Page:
Readings: Isaiah 35: 1-10; James 5: 7-10; Matthew 11: 2-11
Preacher: Revd David Gardiner
May the words of my lips, and the mediations of all our hearts, be forever pleasing in your sight, O God our strength and our redeemer. Amen.
I wonder what Christmas is for you, what it means to you? I’ve been asking various people what it means for them over the last couple of weeks.
For the lady on the till in Tesco, it’s a time for children, a magical time when we are called to remember and give attention to our children.
And certainly a child is at the centre of our celebrations today. We remember the birth of a baby, and so we remember children. But we also remember that that child was born into poverty, in a stable, in an occupied country. How many children are we called to think of today who will wake up lacking homes or food or family? What would you think if I told you it was 80,000, just in this country?
For the postman Christmas means lots and lots of work, and looking forward to it being over. And that’s probably something many of us can relate to. Many of us are used to being very busy, to living for a break, when we can relax and be ourselves. I wonder whether that’s how the shepherds felt that night on the hillside. Hard, boring, unpleasant and unsociable work; surely they couldn’t wait to be done with their work, and get home and safe to their families, to be able to concentrate on themselves for a change.
Jesus said he came that everyone who believes in him might have life, and have it more abundantly. This Christmas, perhaps the angels that came to bring the shepherd’s attention to the world changing around them are coming to some of us with the same message?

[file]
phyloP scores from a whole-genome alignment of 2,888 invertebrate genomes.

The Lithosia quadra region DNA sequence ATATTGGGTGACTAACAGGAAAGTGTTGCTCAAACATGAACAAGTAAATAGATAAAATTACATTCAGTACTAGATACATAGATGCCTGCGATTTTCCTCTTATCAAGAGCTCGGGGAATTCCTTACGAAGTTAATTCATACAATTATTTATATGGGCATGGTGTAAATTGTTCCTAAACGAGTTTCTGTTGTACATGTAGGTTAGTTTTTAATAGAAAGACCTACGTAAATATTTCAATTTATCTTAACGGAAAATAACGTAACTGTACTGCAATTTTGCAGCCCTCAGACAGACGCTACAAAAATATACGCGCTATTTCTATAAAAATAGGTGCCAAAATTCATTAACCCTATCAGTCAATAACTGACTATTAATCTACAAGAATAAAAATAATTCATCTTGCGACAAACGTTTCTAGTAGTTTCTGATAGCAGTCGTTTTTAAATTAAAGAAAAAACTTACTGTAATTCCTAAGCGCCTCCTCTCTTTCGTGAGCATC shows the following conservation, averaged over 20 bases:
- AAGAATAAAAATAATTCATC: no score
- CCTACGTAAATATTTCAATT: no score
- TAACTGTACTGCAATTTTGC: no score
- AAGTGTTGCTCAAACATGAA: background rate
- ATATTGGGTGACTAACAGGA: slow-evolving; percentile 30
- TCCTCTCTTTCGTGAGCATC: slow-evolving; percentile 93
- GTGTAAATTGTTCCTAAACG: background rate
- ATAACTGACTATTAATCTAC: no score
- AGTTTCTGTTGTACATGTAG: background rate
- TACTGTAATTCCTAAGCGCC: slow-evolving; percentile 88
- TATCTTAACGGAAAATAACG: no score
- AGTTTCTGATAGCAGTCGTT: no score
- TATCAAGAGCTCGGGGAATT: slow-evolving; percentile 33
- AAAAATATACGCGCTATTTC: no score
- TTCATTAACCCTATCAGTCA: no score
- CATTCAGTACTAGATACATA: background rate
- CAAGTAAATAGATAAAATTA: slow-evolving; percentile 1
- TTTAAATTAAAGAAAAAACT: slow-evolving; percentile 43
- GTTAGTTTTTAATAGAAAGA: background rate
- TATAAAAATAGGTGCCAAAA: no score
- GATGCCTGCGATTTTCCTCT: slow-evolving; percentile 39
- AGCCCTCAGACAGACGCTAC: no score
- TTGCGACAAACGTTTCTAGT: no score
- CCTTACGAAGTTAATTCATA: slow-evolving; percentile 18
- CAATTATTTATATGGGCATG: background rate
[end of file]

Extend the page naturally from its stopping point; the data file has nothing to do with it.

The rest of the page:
For a man I met in Greville House, Christmas is a time for family. His grown children coming to take him home with them for a few days, to share time with each other and show each other they are important.
Mary and Joseph supported each other through what was surely a vey difficult time. When they faced humiliation, hardship and violence, they did not abandon each other, but stuck together. They faced fear with love.
How well do we show our appreciation for the support of our loved ones? How well do we accept it? Perhaps the model of Mary and Joseph’s relationship is one that some of us need to recapture in our own relationships.
For a lady I met in Greville House, Christmas is a time of mourning and memories. The last of her immediate family died in December a year before.
Loneliness is a state that isn’t represented in the Christmas story; it’s not a state that is part of God’s plan with Christ. Yet it and mourning rear their heads in the weeks after Christmas, when we remember Herod’s violent reaction to the birth of Christ. Motivated by fear, hatred and greed, he had all male children of Jesus’ age in Bethlehem slaughtered.
Loneliness is not part of God’s plan, but we know it happens. When we see it happen in the world around us, in families, in churches, in our towns and our nations, what do we think about it? What should we do about it?
Whatever Christmas means to you, I think there’s one message that we should all keep close to our hearts. Whenever an angel came and spoke to someone in the Christmas readings, no matter whether the information hey were bringing was joyous, frightening, a warning, or simple praise of God, they always began by saying ‘do not be afraid.’
There is much in this world that needs God’s help; much that we need to do to transform this world into the kingdom that God intends for us. But no matter how big the task may seem, or how intimidating the problem may be, remember the message of God: Do not be afraid. Rely on the strength of God, who came to us in a frail baby, yet who is the salvation of the world.
In the name of the Father, and of the Son, and of the Holy Spirit, Amen.